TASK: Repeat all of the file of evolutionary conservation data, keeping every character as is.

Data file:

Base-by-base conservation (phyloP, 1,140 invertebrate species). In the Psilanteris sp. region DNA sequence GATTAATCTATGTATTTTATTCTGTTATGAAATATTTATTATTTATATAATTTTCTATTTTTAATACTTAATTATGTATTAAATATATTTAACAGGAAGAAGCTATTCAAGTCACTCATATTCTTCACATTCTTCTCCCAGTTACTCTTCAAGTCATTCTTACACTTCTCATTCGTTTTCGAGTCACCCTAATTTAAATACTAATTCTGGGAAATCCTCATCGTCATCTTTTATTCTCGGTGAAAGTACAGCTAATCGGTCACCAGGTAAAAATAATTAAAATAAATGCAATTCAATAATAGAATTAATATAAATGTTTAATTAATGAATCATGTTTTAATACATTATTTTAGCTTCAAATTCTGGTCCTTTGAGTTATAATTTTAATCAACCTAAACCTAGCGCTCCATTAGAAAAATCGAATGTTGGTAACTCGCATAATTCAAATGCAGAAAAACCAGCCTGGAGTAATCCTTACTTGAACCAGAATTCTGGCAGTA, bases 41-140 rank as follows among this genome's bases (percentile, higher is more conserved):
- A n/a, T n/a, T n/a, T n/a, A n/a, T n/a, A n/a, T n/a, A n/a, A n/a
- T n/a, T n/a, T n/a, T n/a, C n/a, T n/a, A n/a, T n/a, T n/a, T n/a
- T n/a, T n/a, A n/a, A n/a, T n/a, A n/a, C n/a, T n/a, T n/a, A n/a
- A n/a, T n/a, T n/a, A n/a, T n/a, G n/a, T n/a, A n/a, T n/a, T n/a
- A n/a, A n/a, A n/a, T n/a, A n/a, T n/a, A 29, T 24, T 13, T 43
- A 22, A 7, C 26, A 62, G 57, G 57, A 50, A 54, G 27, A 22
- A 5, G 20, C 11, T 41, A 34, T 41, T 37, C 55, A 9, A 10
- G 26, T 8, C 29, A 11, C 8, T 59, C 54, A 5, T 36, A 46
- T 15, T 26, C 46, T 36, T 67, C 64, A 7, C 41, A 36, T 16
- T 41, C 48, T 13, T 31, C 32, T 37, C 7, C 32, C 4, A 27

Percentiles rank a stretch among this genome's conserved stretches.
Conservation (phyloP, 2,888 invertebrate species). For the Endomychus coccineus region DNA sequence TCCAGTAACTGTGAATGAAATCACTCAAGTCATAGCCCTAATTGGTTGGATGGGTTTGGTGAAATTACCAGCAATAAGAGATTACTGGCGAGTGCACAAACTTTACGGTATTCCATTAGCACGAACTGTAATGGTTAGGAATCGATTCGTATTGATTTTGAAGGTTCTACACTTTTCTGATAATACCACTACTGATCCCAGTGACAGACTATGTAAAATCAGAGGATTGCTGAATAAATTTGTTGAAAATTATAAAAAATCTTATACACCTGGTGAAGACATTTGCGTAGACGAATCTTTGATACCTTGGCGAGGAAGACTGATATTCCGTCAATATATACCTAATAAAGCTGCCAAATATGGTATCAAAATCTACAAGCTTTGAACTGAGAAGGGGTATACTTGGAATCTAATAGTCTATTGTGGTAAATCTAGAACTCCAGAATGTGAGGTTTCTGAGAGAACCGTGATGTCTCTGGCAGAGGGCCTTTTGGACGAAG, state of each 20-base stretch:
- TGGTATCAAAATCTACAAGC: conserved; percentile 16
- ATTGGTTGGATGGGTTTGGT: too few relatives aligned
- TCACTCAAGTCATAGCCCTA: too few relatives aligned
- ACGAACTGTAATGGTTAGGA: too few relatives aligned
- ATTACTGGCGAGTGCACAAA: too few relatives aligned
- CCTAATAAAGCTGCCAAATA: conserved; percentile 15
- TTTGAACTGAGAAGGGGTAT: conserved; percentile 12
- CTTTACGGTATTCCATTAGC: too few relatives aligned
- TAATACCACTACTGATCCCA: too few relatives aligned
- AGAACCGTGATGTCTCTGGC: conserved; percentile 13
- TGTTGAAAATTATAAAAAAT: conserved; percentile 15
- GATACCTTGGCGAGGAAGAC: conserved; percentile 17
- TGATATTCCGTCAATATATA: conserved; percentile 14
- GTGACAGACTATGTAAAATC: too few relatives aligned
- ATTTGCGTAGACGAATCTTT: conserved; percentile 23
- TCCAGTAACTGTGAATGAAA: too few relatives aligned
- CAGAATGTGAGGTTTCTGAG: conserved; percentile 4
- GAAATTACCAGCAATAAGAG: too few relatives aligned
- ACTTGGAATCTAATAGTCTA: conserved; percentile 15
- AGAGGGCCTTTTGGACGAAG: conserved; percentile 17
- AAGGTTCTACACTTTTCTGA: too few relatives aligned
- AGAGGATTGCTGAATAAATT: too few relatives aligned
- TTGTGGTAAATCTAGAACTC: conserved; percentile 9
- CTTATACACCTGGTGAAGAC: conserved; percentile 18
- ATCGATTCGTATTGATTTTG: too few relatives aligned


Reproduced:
Base-by-base conservation (phyloP, 1,140 invertebrate species). In the Psilanteris sp. region DNA sequence GATTAATCTATGTATTTTATTCTGTTATGAAATATTTATTATTTATATAATTTTCTATTTTTAATACTTAATTATGTATTAAATATATTTAACAGGAAGAAGCTATTCAAGTCACTCATATTCTTCACATTCTTCTCCCAGTTACTCTTCAAGTCATTCTTACACTTCTCATTCGTTTTCGAGTCACCCTAATTTAAATACTAATTCTGGGAAATCCTCATCGTCATCTTTTATTCTCGGTGAAAGTACAGCTAATCGGTCACCAGGTAAAAATAATTAAAATAAATGCAATTCAATAATAGAATTAATATAAATGTTTAATTAATGAATCATGTTTTAATACATTATTTTAGCTTCAAATTCTGGTCCTTTGAGTTATAATTTTAATCAACCTAAACCTAGCGCTCCATTAGAAAAATCGAATGTTGGTAACTCGCATAATTCAAATGCAGAAAAACCAGCCTGGAGTAATCCTTACTTGAACCAGAATTCTGGCAGTA, bases 41-140 rank as follows among this genome's bases (percentile, higher is more conserved):
- A n/a, T n/a, T n/a, T n/a, A n/a, T n/a, A n/a, T n/a, A n/a, A n/a
- T n/a, T n/a, T n/a, T n/a, C n/a, T n/a, A n/a, T n/a, T n/a, T n/a
- T n/a, T n/a, A n/a, A n/a, T n/a, A n/a, C n/a, T n/a, T n/a, A n/a
- A n/a, T n/a, T n/a, A n/a, T n/a, G n/a, T n/a, A n/a, T n/a, T n/a
- A n/a, A n/a, A n/a, T n/a, A n/a, T n/a, A 29, T 24, T 13, T 43
- A 22, A 7, C 26, A 62, G 57, G 57, A 50, A 54, G 27, A 22
- A 5, G 20, C 11, T 41, A 34, T 41, T 37, C 55, A 9, A 10
- G 26, T 8, C 29, A 11, C 8, T 59, C 54, A 5, T 36, A 46
- T 15, T 26, C 46, T 36, T 67, C 64, A 7, C 41, A 36, T 16
- T 41, C 48, T 13, T 31, C 32, T 37, C 7, C 32, C 4, A 27

Percentiles rank a stretch among this genome's conserved stretches.
Conservation (phyloP, 2,888 invertebrate species). For the Endomychus coccineus region DNA sequence TCCAGTAACTGTGAATGAAATCACTCAAGTCATAGCCCTAATTGGTTGGATGGGTTTGGTGAAATTACCAGCAATAAGAGATTACTGGCGAGTGCACAAACTTTACGGTATTCCATTAGCACGAACTGTAATGGTTAGGAATCGATTCGTATTGATTTTGAAGGTTCTACACTTTTCTGATAATACCACTACTGATCCCAGTGACAGACTATGTAAAATCAGAGGATTGCTGAATAAATTTGTTGAAAATTATAAAAAATCTTATACACCTGGTGAAGACATTTGCGTAGACGAATCTTTGATACCTTGGCGAGGAAGACTGATATTCCGTCAATATATACCTAATAAAGCTGCCAAATATGGTATCAAAATCTACAAGCTTTGAACTGAGAAGGGGTATACTTGGAATCTAATAGTCTATTGTGGTAAATCTAGAACTCCAGAATGTGAGGTTTCTGAGAGAACCGTGATGTCTCTGGCAGAGGGCCTTTTGGACGAAG, state of each 20-base stretch:
- TGGTATCAAAATCTACAAGC: conserved; percentile 16
- ATTGGTTGGATGGGTTTGGT: too few relatives aligned
- TCACTCAAGTCATAGCCCTA: too few relatives aligned
- ACGAACTGTAATGGTTAGGA: too few relatives aligned
- ATTACTGGCGAGTGCACAAA: too few relatives aligned
- CCTAATAAAGCTGCCAAATA: conserved; percentile 15
- TTTGAACTGAGAAGGGGTAT: conserved; percentile 12
- CTTTACGGTATTCCATTAGC: too few relatives aligned
- TAATACCACTACTGATCCCA: too few relatives aligned
- AGAACCGTGATGTCTCTGGC: conserved; percentile 13
- TGTTGAAAATTATAAAAAAT: conserved; percentile 15
- GATACCTTGGCGAGGAAGAC: conserved; percentile 17
- TGATATTCCGTCAATATATA: conserved; percentile 14
- GTGACAGACTATGTAAAATC: too few relatives aligned
- ATTTGCGTAGACGAATCTTT: conserved; percentile 23
- TCCAGTAACTGTGAATGAAA: too few relatives aligned
- CAGAATGTGAGGTTTCTGAG: conserved; percentile 4
- GAAATTACCAGCAATAAGAG: too few relatives aligned
- ACTTGGAATCTAATAGTCTA: conserved; percentile 15
- AGAGGGCCTTTTGGACGAAG: conserved; percentile 17
- AAGGTTCTACACTTTTCTGA: too few relatives aligned
- AGAGGATTGCTGAATAAATT: too few relatives aligned
- TTGTGGTAAATCTAGAACTC: conserved; percentile 9
- CTTATACACCTGGTGAAGAC: conserved; percentile 18
- ATCGATTCGTATTGATTTTG: too few relatives aligned